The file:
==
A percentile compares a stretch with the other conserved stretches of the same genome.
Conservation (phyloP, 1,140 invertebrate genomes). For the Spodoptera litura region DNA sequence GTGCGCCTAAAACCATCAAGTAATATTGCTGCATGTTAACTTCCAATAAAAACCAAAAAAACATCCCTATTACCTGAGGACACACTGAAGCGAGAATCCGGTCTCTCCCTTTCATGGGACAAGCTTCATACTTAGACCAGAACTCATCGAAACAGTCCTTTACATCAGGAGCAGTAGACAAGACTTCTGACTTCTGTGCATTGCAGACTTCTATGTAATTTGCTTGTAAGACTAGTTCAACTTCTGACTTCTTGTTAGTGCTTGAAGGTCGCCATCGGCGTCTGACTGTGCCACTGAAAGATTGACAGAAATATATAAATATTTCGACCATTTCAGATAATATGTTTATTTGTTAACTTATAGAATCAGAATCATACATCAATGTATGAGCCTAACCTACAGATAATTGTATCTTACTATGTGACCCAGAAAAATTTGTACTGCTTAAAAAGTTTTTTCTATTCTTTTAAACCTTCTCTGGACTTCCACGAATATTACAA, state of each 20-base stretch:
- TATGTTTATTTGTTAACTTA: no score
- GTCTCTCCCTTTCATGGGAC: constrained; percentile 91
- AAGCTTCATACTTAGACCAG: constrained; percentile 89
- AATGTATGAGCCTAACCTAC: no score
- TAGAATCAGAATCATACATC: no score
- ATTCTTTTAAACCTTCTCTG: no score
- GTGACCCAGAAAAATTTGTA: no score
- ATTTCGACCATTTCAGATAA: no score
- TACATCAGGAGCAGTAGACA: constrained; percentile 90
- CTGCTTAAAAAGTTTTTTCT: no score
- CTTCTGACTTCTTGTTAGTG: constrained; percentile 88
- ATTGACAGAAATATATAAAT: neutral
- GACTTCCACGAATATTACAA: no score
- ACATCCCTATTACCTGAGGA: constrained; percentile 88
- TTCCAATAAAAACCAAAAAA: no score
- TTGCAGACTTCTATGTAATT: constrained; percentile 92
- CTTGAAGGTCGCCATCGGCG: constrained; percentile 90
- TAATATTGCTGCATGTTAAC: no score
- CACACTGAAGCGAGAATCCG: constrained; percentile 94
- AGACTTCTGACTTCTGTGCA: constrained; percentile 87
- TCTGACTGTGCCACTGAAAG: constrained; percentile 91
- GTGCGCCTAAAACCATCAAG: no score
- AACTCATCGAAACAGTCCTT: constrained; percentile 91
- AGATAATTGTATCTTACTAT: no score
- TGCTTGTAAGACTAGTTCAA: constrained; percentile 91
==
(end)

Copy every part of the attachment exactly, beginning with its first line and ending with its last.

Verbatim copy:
A percentile compares a stretch with the other conserved stretches of the same genome.
Conservation (phyloP, 1,140 invertebrate genomes). For the Spodoptera litura region DNA sequence GTGCGCCTAAAACCATCAAGTAATATTGCTGCATGTTAACTTCCAATAAAAACCAAAAAAACATCCCTATTACCTGAGGACACACTGAAGCGAGAATCCGGTCTCTCCCTTTCATGGGACAAGCTTCATACTTAGACCAGAACTCATCGAAACAGTCCTTTACATCAGGAGCAGTAGACAAGACTTCTGACTTCTGTGCATTGCAGACTTCTATGTAATTTGCTTGTAAGACTAGTTCAACTTCTGACTTCTTGTTAGTGCTTGAAGGTCGCCATCGGCGTCTGACTGTGCCACTGAAAGATTGACAGAAATATATAAATATTTCGACCATTTCAGATAATATGTTTATTTGTTAACTTATAGAATCAGAATCATACATCAATGTATGAGCCTAACCTACAGATAATTGTATCTTACTATGTGACCCAGAAAAATTTGTACTGCTTAAAAAGTTTTTTCTATTCTTTTAAACCTTCTCTGGACTTCCACGAATATTACAA, state of each 20-base stretch:
- TATGTTTATTTGTTAACTTA: no score
- GTCTCTCCCTTTCATGGGAC: constrained; percentile 91
- AAGCTTCATACTTAGACCAG: constrained; percentile 89
- AATGTATGAGCCTAACCTAC: no score
- TAGAATCAGAATCATACATC: no score
- ATTCTTTTAAACCTTCTCTG: no score
- GTGACCCAGAAAAATTTGTA: no score
- ATTTCGACCATTTCAGATAA: no score
- TACATCAGGAGCAGTAGACA: constrained; percentile 90
- CTGCTTAAAAAGTTTTTTCT: no score
- CTTCTGACTTCTTGTTAGTG: constrained; percentile 88
- ATTGACAGAAATATATAAAT: neutral
- GACTTCCACGAATATTACAA: no score
- ACATCCCTATTACCTGAGGA: constrained; percentile 88
- TTCCAATAAAAACCAAAAAA: no score
- TTGCAGACTTCTATGTAATT: constrained; percentile 92
- CTTGAAGGTCGCCATCGGCG: constrained; percentile 90
- TAATATTGCTGCATGTTAAC: no score
- CACACTGAAGCGAGAATCCG: constrained; percentile 94
- AGACTTCTGACTTCTGTGCA: constrained; percentile 87
- TCTGACTGTGCCACTGAAAG: constrained; percentile 91
- GTGCGCCTAAAACCATCAAG: no score
- AACTCATCGAAACAGTCCTT: constrained; percentile 91
- AGATAATTGTATCTTACTAT: no score
- TGCTTGTAAGACTAGTTCAA: constrained; percentile 91